New from the ground up, Cadillac’s flagship has features, technology and comfort that belong in any conversation about the world’s best luxury SUVs.

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If it’s possible to be simultaneously iconic and underappreciated, the Cadillac Escalade qualifies. The ‘Slade — a nickname I despise, but hey, how many vehicles are special enough to have nicknames these days? — is the ride of choice for star athletes and celebrities, featured in music videos and prime time soaps like HBO’s “Succession.”

Despite that, know-it-all auto writers like me tended to dismiss the Escalade when the conversation turns to the best luxury SUVs. A friend who knows the auto industry as well as anybody I know looked at me like I’d spit in the soup bowl a few years ago when I answered an oil exec’s question about their next vehicle with, “Have you driven the new Escalade?”

So, tell me, have you driven the new Escalade? You should. New from the ground up for 2021, Cadillac’s flagship has features, technology and comfort that belong in any conversation about the world’s best big luxury SUVs.

Buyers decided that a long time ago. The Escalade’s been Cadillac’s most profitable and luxurious vehicle for nearly a generation, achieving $100,000-plus prices and a status that makes it recognizable around the world.

The Escalade’s critics dismissed it because it was based on the same platform as GM’s large pickup trucks, a footnote that means as much to luxury buyers as the fact that their $1,500 Glenroyal Scottish leather briefcase and a McDonald’s hamburger both started out as cattle.

Based on my recent daylong test, the 2021 Escalade’s a match for anything on wheels when it comes to luxury, technology and the ability to make the miles disappear in comfort.

The 2021 Escalade — the fifth generation of the SUV, which debuted as a 1999 model — is bigger than the outgoing model, with a new platform that increases cargo space and comfort for passengers in the third row of seats. The wheelbase of the “short” model grew 4.9 inches, to 120.9. The bigger Escalade ESV’s wheelbase grew 4.1 inches to 134.1. The vehicles’ overall lengths are 211 inches and 226.9 inches, respectively. The growth was in response to new models of the Lincoln Navigator and Ford Expedition, key competitors along with the smaller BMW X7, Lexus LX 570 and Mercedes GLS, all of which offer three rows of seats.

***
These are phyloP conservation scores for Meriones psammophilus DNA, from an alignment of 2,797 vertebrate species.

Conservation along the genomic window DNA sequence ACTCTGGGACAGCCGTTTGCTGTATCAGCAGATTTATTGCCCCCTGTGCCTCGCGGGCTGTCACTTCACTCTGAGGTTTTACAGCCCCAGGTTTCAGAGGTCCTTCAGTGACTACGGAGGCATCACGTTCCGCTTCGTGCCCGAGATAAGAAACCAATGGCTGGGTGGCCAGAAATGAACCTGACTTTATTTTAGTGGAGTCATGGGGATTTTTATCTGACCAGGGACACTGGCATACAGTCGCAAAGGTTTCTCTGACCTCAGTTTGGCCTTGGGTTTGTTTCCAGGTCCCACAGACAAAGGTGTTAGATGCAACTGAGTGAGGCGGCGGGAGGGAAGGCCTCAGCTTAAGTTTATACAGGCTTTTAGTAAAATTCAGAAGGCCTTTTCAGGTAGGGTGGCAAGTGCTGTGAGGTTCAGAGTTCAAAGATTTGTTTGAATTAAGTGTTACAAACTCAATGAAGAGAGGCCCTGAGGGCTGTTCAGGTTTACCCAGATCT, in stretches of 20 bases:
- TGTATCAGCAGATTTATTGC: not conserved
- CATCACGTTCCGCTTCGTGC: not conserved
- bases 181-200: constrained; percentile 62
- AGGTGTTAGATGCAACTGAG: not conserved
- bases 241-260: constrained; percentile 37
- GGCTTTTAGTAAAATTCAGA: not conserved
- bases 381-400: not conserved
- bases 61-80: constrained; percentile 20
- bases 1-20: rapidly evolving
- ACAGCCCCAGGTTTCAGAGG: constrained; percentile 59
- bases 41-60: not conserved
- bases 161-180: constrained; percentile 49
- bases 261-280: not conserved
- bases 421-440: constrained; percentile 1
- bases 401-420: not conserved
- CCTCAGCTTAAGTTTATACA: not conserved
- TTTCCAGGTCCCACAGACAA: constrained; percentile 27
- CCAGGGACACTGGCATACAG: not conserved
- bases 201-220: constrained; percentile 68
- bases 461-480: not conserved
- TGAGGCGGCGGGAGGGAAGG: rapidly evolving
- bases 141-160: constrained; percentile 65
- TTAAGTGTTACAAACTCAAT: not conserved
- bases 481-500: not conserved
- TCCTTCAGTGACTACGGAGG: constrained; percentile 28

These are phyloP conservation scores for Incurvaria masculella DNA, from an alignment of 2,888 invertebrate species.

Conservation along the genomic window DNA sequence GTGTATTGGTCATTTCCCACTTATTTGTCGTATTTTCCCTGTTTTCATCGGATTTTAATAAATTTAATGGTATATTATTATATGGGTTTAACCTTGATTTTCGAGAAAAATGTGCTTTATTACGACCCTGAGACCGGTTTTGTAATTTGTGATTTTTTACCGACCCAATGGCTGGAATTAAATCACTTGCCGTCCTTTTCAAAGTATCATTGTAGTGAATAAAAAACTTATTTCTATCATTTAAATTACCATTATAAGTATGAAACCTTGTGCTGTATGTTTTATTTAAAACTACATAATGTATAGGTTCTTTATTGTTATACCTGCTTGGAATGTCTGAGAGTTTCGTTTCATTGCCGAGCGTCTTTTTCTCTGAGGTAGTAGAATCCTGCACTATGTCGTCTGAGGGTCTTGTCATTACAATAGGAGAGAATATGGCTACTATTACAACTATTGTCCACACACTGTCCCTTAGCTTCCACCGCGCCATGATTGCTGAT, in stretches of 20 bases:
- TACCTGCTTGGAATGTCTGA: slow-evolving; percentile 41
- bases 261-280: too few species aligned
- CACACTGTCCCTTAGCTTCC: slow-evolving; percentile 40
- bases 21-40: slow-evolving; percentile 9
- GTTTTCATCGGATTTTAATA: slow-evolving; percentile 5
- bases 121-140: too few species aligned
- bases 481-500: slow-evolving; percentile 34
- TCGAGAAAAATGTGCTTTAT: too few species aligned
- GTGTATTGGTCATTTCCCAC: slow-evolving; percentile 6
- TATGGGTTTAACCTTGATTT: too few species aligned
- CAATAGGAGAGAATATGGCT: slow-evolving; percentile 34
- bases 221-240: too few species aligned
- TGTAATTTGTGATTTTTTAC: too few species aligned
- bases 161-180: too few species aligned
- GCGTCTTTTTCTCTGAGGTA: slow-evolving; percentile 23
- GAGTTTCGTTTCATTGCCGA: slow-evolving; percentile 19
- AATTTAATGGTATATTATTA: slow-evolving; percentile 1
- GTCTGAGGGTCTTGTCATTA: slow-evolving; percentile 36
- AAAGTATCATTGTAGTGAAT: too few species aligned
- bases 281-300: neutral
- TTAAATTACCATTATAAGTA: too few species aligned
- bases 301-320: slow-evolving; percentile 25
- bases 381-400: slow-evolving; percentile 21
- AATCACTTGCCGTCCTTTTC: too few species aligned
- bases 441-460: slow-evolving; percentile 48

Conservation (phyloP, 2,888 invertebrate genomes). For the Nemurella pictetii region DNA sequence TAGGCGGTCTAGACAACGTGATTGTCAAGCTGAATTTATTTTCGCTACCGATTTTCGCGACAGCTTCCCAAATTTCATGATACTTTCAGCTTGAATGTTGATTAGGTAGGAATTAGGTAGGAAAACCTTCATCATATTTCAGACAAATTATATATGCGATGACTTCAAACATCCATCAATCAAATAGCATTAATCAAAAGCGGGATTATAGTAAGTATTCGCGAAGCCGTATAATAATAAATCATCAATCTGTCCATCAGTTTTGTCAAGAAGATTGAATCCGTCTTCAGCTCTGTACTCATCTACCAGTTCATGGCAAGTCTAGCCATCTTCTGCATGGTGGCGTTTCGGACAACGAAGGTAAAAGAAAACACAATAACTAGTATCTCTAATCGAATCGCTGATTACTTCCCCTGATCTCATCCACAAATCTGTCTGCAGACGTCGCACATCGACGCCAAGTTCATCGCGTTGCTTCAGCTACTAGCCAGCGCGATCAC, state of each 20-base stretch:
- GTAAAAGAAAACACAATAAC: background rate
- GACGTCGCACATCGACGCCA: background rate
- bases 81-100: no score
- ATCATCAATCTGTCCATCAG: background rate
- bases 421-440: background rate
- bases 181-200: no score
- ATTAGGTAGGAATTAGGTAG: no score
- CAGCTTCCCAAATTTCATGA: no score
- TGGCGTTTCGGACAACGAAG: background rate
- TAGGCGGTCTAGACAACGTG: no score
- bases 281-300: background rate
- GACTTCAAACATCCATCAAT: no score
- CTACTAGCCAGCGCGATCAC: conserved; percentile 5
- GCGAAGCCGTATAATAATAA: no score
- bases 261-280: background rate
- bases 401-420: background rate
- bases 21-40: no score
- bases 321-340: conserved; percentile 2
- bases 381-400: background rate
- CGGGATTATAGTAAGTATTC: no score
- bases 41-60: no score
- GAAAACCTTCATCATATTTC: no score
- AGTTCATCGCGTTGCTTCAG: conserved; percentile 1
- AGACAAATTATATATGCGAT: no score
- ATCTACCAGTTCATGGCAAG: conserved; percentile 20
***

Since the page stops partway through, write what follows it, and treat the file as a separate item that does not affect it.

The other big chassis change was the adoption of an independent rear suspension, moving the Escalade even farther from its pickup corporate cousins. The IRS delivers a smooth ride and improves rear seat comfort and cargo space because it allows for a lower floor, which creates a more natural seating position in the third row.

The Escalade has tons of passenger space, enough to maintain a CDC-approved six feet of social distance between front- and rear-seat occupants. Rear legroom increases as much as 10 inches, depending on how far back or forward you slide the second-row seats.

The second-row seats — captains chairs standard, a bench optional — also provide plenty of space, and a standard twin 12.6-inch touch screen entertainment system in the top of the line Platinum model I tested. Mounted to the back of the front seats, the screens have USB and HDMI inputs for games and video. Rear occupants can also scout the route ahead for food, points of interest, etc., and ask the driver to divert for them. The navigation and audio systems are integrated to provide other features including mic and speakers for easy conversation from front seat to rear, and augmented reality navigation.

The exterior styling is familiar. The body appears a bit smoother overall, but the biggest change is narrow horizontal headlights. Cadillac’s signature vertical running lights and taillights remain.